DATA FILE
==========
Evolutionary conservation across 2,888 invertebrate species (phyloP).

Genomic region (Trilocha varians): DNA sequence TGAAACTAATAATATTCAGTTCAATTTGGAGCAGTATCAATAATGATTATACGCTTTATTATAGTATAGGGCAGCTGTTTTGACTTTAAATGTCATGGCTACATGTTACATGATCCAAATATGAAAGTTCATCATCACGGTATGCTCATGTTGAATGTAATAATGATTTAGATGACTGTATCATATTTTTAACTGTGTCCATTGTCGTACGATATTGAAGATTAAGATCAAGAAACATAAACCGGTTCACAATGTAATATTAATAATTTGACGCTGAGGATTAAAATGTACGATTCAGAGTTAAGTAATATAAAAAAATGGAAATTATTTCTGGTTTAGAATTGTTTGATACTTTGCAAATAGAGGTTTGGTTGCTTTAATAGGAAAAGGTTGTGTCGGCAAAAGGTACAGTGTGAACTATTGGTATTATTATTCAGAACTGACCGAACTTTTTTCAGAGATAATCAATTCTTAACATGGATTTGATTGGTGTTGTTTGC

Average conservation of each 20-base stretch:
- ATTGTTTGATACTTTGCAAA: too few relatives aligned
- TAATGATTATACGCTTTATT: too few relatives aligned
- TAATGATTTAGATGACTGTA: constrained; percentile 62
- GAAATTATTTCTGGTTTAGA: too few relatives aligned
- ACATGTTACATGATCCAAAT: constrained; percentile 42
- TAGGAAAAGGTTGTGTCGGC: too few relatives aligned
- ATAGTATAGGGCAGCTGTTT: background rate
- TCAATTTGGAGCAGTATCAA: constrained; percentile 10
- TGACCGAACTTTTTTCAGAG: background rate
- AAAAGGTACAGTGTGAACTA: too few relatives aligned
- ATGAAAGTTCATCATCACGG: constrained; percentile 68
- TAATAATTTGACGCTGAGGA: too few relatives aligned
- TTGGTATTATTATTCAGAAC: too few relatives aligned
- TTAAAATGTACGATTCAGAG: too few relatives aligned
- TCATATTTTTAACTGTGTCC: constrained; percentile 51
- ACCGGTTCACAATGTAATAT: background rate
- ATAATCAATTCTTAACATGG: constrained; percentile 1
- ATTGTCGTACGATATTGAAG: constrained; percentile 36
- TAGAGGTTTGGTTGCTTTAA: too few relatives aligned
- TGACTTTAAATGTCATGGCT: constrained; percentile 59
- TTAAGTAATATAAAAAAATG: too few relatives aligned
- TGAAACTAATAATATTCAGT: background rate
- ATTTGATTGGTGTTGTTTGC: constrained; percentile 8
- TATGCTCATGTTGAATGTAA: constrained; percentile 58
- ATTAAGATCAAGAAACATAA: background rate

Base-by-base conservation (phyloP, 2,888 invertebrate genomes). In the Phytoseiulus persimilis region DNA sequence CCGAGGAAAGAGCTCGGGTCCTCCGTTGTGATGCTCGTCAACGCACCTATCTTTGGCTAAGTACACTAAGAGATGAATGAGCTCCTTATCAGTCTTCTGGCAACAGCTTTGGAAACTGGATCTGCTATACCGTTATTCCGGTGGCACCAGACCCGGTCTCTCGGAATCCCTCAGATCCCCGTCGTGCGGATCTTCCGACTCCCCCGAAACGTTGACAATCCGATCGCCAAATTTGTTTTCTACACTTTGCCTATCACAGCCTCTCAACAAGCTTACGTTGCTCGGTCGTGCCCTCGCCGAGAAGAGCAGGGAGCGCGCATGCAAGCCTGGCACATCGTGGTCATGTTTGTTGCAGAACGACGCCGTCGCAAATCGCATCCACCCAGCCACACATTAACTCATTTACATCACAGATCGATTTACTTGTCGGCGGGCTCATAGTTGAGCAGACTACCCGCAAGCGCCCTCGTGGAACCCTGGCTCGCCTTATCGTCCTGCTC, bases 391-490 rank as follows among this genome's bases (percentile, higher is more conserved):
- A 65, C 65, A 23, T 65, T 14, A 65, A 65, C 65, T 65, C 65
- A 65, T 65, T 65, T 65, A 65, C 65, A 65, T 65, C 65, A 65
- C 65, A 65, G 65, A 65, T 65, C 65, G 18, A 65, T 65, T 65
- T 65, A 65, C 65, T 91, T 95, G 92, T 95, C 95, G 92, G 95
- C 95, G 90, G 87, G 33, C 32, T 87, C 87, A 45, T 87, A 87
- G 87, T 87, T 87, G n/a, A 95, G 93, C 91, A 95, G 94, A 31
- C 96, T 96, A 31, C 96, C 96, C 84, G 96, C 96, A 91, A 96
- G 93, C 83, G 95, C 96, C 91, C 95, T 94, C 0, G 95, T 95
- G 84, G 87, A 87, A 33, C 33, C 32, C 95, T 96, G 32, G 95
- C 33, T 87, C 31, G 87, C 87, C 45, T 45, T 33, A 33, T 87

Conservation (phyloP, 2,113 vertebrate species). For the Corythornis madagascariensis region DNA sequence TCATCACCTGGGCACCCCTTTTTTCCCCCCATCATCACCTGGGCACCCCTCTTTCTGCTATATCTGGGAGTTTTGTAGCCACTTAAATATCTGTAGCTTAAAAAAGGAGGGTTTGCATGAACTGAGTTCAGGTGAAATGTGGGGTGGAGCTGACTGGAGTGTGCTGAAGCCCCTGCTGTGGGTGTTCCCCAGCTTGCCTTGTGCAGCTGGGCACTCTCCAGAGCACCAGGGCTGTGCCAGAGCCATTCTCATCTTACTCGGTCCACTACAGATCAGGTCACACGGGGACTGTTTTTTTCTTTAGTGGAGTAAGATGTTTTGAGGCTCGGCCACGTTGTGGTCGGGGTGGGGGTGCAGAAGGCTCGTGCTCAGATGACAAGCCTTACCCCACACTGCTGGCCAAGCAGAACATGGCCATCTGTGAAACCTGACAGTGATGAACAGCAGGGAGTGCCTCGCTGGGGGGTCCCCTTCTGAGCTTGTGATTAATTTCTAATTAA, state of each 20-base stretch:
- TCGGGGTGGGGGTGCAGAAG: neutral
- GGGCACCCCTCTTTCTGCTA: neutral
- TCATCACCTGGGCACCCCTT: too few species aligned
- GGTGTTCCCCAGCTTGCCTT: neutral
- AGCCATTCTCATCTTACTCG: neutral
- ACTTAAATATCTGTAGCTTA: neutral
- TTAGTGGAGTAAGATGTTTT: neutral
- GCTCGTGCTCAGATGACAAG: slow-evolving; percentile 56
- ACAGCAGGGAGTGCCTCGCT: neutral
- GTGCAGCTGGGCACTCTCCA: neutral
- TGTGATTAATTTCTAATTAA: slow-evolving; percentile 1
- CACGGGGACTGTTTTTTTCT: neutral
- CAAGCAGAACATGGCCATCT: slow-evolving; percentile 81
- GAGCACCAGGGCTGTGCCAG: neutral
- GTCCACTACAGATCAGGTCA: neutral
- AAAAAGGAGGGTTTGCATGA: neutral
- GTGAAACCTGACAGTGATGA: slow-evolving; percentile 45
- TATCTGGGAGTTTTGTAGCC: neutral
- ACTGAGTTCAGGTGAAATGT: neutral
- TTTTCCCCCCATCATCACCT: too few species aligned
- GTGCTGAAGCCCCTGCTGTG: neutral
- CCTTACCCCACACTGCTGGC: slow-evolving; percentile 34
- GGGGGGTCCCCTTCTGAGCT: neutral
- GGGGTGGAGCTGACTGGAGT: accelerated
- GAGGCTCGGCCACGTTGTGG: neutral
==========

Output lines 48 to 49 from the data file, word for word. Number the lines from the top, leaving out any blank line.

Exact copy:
- GCTCGTGCTCAGATGACAAG: slow-evolving; percentile 56
- ACAGCAGGGAGTGCCTCGCT: neutral